Disclaimer: if you’re new to CloudFormation custom resources, then I recommend you start by reading this excellent post by Alex Debrie first.
Custom resources bring a whole new dimension to CloudFormation and enable some fascinating use cases. For example:
- provision DataDog dashboards as part of your CloudFormation stack
- run a load test every time you deploy a CloudFormation stack
- provision/modify AWS resources that are not natively supported by CloudFormation (e.g. EventBridge)
You can use custom resources to run one-off tasks as part of every CloudFormation deployment. Which is something I wanted to do in many of my SAR apps such as this and this. However, I had always assumed that this would require a two-step process:
- deploy a SAR/CloudFormation stack to provision the custom resource Lambda function
- deploy the intended SAR app which uses the custom resource
Turns out, I was wrong. You can include the custom resource Lambda function in the same CloudFormation stack that uses it. In hindsight, I was overthinking things – in essence, all we are doing is referencing a Lambda function by ARN. You’ll see what this means later.
My latest SAR app, propagate-cfn-tags, tackles the issue that CloudFormation does not propagate its tags to some resources such as CloudWatch log groups. This means you can’t include CloudWatch log groups in your cost monitoring (via cost allocation tags), amongst other things.
When you deploy the app, I want to run a one-off script to process all existing stacks in the region and propagate their tags. This is where custom resources come in.
With the help of custom resources, I can:
- create a
PropagateAllLambda function to process existing CloudFormation stacks
- create a Lambda function to support a
Custom::LambdaInvocationcustom resource type
- create a
Custom::LambdaInvocationresource to trigger the
PropagateAllfunction during the CloudFormation deployment
I can do all these in the same SAR app. This gives the user a seamless experience. As far as they’re concerned, you just deploy the app and everything happens as advertised. No two-step deployment process, no need to trigger functions manually.
This simple pattern combines very well with CloudWatch events (or EventBridge):
- a custom resource to update existing resources (e.g. propagate tags for existing CloudFormation stacks)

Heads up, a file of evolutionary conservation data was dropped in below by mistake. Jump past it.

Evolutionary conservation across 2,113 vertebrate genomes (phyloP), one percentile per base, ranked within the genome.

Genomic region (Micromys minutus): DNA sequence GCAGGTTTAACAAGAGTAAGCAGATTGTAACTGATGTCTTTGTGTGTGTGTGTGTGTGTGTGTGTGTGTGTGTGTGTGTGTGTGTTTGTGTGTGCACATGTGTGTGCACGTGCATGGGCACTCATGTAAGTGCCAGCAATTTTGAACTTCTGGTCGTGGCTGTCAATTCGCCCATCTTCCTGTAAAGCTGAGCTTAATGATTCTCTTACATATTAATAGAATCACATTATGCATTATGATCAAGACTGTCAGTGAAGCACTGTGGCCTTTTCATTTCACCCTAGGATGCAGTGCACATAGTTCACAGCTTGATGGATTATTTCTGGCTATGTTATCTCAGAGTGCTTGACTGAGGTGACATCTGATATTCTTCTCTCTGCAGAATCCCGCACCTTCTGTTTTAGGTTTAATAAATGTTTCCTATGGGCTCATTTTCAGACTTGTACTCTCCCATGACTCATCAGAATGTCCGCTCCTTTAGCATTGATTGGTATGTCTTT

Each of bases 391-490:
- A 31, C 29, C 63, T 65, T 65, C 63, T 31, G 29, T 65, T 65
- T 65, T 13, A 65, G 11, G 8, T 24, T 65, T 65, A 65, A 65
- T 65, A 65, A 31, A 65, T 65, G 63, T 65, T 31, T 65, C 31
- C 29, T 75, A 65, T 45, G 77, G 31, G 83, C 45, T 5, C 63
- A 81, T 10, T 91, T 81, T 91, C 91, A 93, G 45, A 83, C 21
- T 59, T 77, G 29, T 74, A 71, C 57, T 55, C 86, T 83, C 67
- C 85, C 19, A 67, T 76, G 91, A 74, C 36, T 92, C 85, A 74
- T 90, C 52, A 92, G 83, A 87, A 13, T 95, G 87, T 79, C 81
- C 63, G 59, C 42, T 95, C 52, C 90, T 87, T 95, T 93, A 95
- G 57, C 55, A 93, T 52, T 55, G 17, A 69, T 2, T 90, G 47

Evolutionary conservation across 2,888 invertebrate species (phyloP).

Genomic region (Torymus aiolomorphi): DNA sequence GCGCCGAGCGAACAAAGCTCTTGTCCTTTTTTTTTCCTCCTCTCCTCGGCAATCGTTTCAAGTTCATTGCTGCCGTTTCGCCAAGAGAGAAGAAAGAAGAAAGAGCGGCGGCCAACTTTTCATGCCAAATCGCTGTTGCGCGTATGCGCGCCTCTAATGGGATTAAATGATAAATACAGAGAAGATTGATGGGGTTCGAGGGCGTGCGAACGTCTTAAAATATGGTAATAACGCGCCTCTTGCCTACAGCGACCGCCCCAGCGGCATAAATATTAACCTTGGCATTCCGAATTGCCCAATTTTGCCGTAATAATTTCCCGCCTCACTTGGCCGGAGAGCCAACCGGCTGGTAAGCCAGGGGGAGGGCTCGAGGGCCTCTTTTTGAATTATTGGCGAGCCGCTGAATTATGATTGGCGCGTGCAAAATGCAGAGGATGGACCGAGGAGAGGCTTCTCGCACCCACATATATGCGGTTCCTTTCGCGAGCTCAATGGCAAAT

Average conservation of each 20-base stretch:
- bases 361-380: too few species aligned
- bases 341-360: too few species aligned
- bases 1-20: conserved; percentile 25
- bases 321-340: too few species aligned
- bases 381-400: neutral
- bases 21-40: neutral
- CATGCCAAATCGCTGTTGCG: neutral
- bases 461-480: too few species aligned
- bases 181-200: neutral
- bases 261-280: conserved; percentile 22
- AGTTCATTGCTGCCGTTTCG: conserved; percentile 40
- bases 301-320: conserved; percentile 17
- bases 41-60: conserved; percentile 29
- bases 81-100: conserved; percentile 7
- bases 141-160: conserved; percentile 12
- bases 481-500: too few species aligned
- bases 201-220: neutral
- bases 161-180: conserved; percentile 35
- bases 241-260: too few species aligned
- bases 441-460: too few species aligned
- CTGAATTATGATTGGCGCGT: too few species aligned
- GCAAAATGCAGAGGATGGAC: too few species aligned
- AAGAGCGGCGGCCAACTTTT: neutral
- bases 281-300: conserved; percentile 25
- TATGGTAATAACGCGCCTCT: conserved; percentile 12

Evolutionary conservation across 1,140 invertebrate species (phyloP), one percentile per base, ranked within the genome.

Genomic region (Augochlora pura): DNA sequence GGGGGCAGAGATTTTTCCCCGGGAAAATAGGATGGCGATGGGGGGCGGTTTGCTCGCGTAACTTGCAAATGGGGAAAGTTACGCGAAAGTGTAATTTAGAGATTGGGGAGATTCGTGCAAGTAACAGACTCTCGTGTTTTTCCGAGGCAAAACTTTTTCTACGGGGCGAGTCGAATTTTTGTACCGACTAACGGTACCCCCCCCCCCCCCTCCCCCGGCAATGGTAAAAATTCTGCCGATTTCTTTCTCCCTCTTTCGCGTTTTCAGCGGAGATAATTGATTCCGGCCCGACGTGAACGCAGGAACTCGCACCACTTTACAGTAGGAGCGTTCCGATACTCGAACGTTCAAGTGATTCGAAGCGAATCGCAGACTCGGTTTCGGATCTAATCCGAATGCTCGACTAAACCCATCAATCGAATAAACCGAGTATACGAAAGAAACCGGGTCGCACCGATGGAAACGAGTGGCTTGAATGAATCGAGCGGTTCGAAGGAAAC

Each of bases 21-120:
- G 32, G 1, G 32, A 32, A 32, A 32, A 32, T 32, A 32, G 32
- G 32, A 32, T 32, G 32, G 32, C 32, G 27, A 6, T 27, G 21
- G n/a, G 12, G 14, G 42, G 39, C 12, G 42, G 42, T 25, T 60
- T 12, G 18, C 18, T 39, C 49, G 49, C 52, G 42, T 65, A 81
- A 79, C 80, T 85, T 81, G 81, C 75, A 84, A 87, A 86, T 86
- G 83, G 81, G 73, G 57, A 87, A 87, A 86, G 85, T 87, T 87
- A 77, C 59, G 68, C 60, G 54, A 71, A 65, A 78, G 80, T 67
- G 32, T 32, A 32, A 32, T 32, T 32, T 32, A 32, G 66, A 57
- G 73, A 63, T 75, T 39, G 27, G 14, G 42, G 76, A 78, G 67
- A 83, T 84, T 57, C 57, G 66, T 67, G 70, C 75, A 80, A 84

- CloudTrail + event pattern to process future changes (e.g. propagate tags for future CloudFormation stack deployments)
I find this combination especially useful when building “platform” features. That is, features that span across all my applications running in AWS. For example, making sure all CloudWatch log groups are subscribed to a Kinesis stream. These are not decision points that should be taken at the project level. Which is why I’m not a fan of using Serverless framework plugins to configure these settings.
I specialise in rapidly transitioning teams to serverless and building production-ready services on AWS.
Are you struggling with serverless or need guidance on best practices? Do you want someone to review your architecture and help you avoid costly mistakes down the line? Whatever the case, I’m here to help.
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Here is a complete list of all my posts on serverless and AWS Lambda. In the meantime, here are a few of my most popular blog posts.
- Lambda optimization tip – enable HTTP keep-alive
- You are thinking about serverless costs all wrong
- Many faced threats to Serverless security
- We can do better than percentile latencies
- I’m afraid you’re thinking about AWS Lambda cold starts all wrong
- Yubl’s road to Serverless
- AWS Lambda – should you have few monolithic functions or many single-purposed functions?
- AWS Lambda – compare coldstart time with different languages, memory and code sizes
- Guys, we’re doing pagination wrong